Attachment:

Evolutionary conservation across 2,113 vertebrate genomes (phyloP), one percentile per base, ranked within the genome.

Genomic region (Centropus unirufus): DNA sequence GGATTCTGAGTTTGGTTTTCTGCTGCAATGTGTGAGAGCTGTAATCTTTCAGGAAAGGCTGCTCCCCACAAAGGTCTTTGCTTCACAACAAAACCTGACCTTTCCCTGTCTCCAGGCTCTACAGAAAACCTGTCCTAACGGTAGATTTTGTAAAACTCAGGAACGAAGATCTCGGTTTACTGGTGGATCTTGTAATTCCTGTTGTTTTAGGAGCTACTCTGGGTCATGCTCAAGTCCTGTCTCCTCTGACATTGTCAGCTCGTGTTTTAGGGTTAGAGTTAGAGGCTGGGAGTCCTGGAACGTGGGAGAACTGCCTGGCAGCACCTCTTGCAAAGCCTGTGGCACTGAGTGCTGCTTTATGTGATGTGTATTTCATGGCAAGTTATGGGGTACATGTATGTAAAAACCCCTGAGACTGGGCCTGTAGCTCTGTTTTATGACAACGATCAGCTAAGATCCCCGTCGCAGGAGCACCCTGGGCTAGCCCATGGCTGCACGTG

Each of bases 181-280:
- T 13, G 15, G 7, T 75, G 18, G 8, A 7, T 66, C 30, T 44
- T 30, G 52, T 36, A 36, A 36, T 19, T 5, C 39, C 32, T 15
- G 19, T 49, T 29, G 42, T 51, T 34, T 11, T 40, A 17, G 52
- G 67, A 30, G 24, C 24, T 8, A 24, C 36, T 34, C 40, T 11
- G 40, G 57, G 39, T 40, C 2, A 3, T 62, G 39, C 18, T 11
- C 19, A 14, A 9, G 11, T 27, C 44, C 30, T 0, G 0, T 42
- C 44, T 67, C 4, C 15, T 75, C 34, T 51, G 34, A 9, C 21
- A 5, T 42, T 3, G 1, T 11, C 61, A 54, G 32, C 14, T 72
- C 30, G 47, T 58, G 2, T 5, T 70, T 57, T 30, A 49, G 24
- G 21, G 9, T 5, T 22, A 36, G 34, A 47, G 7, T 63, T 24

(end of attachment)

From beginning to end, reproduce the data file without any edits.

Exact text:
Evolutionary conservation across 2,113 vertebrate genomes (phyloP), one percentile per base, ranked within the genome.

Genomic region (Centropus unirufus): DNA sequence GGATTCTGAGTTTGGTTTTCTGCTGCAATGTGTGAGAGCTGTAATCTTTCAGGAAAGGCTGCTCCCCACAAAGGTCTTTGCTTCACAACAAAACCTGACCTTTCCCTGTCTCCAGGCTCTACAGAAAACCTGTCCTAACGGTAGATTTTGTAAAACTCAGGAACGAAGATCTCGGTTTACTGGTGGATCTTGTAATTCCTGTTGTTTTAGGAGCTACTCTGGGTCATGCTCAAGTCCTGTCTCCTCTGACATTGTCAGCTCGTGTTTTAGGGTTAGAGTTAGAGGCTGGGAGTCCTGGAACGTGGGAGAACTGCCTGGCAGCACCTCTTGCAAAGCCTGTGGCACTGAGTGCTGCTTTATGTGATGTGTATTTCATGGCAAGTTATGGGGTACATGTATGTAAAAACCCCTGAGACTGGGCCTGTAGCTCTGTTTTATGACAACGATCAGCTAAGATCCCCGTCGCAGGAGCACCCTGGGCTAGCCCATGGCTGCACGTG

Each of bases 181-280:
- T 13, G 15, G 7, T 75, G 18, G 8, A 7, T 66, C 30, T 44
- T 30, G 52, T 36, A 36, A 36, T 19, T 5, C 39, C 32, T 15
- G 19, T 49, T 29, G 42, T 51, T 34, T 11, T 40, A 17, G 52
- G 67, A 30, G 24, C 24, T 8, A 24, C 36, T 34, C 40, T 11
- G 40, G 57, G 39, T 40, C 2, A 3, T 62, G 39, C 18, T 11
- C 19, A 14, A 9, G 11, T 27, C 44, C 30, T 0, G 0, T 42
- C 44, T 67, C 4, C 15, T 75, C 34, T 51, G 34, A 9, C 21
- A 5, T 42, T 3, G 1, T 11, C 61, A 54, G 32, C 14, T 72
- C 30, G 47, T 58, G 2, T 5, T 70, T 57, T 30, A 49, G 24
- G 21, G 9, T 5, T 22, A 36, G 34, A 47, G 7, T 63, T 24